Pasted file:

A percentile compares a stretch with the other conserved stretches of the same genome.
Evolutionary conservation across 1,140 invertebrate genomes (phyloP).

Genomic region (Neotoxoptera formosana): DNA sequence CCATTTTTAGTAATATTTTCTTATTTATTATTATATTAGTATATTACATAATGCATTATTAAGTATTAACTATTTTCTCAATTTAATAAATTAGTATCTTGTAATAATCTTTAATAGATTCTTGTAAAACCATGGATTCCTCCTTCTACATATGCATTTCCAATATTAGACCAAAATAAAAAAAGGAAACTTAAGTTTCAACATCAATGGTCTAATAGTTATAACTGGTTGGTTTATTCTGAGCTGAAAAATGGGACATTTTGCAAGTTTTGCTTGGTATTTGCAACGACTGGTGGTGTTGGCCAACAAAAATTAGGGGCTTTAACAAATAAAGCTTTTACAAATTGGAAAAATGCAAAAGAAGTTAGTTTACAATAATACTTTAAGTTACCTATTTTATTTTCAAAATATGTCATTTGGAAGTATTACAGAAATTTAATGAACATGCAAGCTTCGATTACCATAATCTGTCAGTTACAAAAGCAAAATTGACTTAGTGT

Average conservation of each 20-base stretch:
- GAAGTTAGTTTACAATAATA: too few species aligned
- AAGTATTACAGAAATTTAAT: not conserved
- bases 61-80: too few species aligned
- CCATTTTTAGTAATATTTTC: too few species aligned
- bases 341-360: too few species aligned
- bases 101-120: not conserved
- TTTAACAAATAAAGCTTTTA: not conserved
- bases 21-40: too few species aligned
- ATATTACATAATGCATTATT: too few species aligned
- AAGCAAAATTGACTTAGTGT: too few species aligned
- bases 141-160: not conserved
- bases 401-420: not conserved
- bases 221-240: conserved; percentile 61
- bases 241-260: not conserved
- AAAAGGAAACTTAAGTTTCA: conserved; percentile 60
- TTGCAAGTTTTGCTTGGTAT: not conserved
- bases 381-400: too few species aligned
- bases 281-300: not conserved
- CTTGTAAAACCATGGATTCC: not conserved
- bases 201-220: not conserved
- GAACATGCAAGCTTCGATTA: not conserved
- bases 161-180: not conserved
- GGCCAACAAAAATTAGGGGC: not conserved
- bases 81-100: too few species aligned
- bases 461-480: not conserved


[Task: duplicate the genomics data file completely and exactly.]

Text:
A percentile compares a stretch with the other conserved stretches of the same genome.
Evolutionary conservation across 1,140 invertebrate genomes (phyloP).

Genomic region (Neotoxoptera formosana): DNA sequence CCATTTTTAGTAATATTTTCTTATTTATTATTATATTAGTATATTACATAATGCATTATTAAGTATTAACTATTTTCTCAATTTAATAAATTAGTATCTTGTAATAATCTTTAATAGATTCTTGTAAAACCATGGATTCCTCCTTCTACATATGCATTTCCAATATTAGACCAAAATAAAAAAAGGAAACTTAAGTTTCAACATCAATGGTCTAATAGTTATAACTGGTTGGTTTATTCTGAGCTGAAAAATGGGACATTTTGCAAGTTTTGCTTGGTATTTGCAACGACTGGTGGTGTTGGCCAACAAAAATTAGGGGCTTTAACAAATAAAGCTTTTACAAATTGGAAAAATGCAAAAGAAGTTAGTTTACAATAATACTTTAAGTTACCTATTTTATTTTCAAAATATGTCATTTGGAAGTATTACAGAAATTTAATGAACATGCAAGCTTCGATTACCATAATCTGTCAGTTACAAAAGCAAAATTGACTTAGTGT

Average conservation of each 20-base stretch:
- GAAGTTAGTTTACAATAATA: too few species aligned
- AAGTATTACAGAAATTTAAT: not conserved
- bases 61-80: too few species aligned
- CCATTTTTAGTAATATTTTC: too few species aligned
- bases 341-360: too few species aligned
- bases 101-120: not conserved
- TTTAACAAATAAAGCTTTTA: not conserved
- bases 21-40: too few species aligned
- ATATTACATAATGCATTATT: too few species aligned
- AAGCAAAATTGACTTAGTGT: too few species aligned
- bases 141-160: not conserved
- bases 401-420: not conserved
- bases 221-240: conserved; percentile 61
- bases 241-260: not conserved
- AAAAGGAAACTTAAGTTTCA: conserved; percentile 60
- TTGCAAGTTTTGCTTGGTAT: not conserved
- bases 381-400: too few species aligned
- bases 281-300: not conserved
- CTTGTAAAACCATGGATTCC: not conserved
- bases 201-220: not conserved
- GAACATGCAAGCTTCGATTA: not conserved
- bases 161-180: not conserved
- GGCCAACAAAAATTAGGGGC: not conserved
- bases 81-100: too few species aligned
- bases 461-480: not conserved